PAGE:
Spain has got a good grade from European Union economic authorities on the same day that it is nominating a candidate to the European Central Bank (see sidebar).
In November, the European Economic Forecast had reported that it was too soon to gauge the effects of the Catalan crisis on the Spanish economy, even though Madrid was already putting the cost at €5 billion.
Public debt is still close to 100% of GDP, making Spain vulnerable if lean times return
But the new EU winter forecast, due out later on Wednesday, sees little to no impact from that crisis, and raises its 2018 GDP growth forecast for Spain from 2.5% to 2.6%.
According to the European Commission, the Spanish economy will subsequently slow down its pace, falling to 2.1% in 2019.
Other economic indicators show a trade surplus but very high levels of debt and unemployment, which stands at 17.4% of the labor force. Brussels thinks that this figure will continue to shrink over the next two years, to reach around 14% in 2019.
Inflation was 2% in 2017 and is expected to drop to 1.6% in 2018 and 1.5% in 2019.
Return to growth
Spain’s output returned to pre-crisis levels in mid-2017, and is now growing at a much faster pace than the EU average.
Wednesday is the deadline for sending in applications to the board of the European Central Bank (ECB). PM Mariano Rajoy has named Economy Minister Luis de Guindos as the Spanish nominee to replace outgoing ECB vice-president Vítor Constâncio. Two years ago, De Guindos lost out to Jeroen Dijsselbloem in the race for the ECB presidency.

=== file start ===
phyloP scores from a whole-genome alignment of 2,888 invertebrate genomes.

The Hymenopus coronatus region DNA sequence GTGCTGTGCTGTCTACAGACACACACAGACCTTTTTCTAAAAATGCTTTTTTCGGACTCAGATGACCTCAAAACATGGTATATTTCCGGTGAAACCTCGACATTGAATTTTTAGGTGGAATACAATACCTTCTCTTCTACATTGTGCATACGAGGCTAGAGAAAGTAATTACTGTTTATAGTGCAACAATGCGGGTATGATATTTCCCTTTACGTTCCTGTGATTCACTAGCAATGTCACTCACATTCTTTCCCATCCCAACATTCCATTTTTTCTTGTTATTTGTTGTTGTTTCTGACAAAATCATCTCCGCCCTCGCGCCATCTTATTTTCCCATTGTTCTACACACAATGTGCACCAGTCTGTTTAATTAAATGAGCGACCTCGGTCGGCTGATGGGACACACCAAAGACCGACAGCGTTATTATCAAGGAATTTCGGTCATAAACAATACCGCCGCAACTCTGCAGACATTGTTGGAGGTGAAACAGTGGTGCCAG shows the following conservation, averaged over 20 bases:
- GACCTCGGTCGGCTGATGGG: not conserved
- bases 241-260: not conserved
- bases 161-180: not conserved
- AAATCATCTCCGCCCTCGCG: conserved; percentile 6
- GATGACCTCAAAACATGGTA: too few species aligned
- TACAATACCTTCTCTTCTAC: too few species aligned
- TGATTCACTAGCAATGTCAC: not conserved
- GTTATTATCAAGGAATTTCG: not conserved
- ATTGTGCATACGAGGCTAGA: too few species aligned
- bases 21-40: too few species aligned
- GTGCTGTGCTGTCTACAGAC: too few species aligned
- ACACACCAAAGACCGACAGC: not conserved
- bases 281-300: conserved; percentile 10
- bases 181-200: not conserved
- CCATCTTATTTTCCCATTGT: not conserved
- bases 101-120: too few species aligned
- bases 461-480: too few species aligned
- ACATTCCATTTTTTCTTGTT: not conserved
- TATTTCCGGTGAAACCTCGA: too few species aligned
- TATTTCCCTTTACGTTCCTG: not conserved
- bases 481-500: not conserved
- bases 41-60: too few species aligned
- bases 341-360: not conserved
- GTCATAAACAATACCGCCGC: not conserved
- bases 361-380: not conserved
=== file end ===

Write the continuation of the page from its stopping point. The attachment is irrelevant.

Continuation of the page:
With the recession finally overcome, what worried Brussels about Spain was the potential effects of the secessionist challenge in Catalonia, and the political weakness of a minority government unable to get the 2018 budget passed.
The budget is yet to get green-lighted, but experts estimate that Spain will reduce its deficit to well under 3% of GDP this year.
Public debt, on the other hand, is close to 100% of GDP (it stood at €1.14 trillion in November 2017), which puts Spain in a vulnerable position should lean times return.
Meanwhile, the Spanish government’s own 2018 growth forecast is set at 2.3%, a figure that was arrived at in October of last year, around the time of the illegal independence referendum in Catalonia. Last week, Prime Minister Mariano Rajoy announced that the forecast will be raised to “at least 2.5%.”
The International Monetary Fund (IMF), for its part, has reviewed its October forecast for Spain down from 2.5% to 2.4%, as a reflection of “political uncertainty.”
The Bank of Spain’s most recent 2018 forecast came out in December, and likewise set GDP growth at 2.4%.
English version by Susana Urra.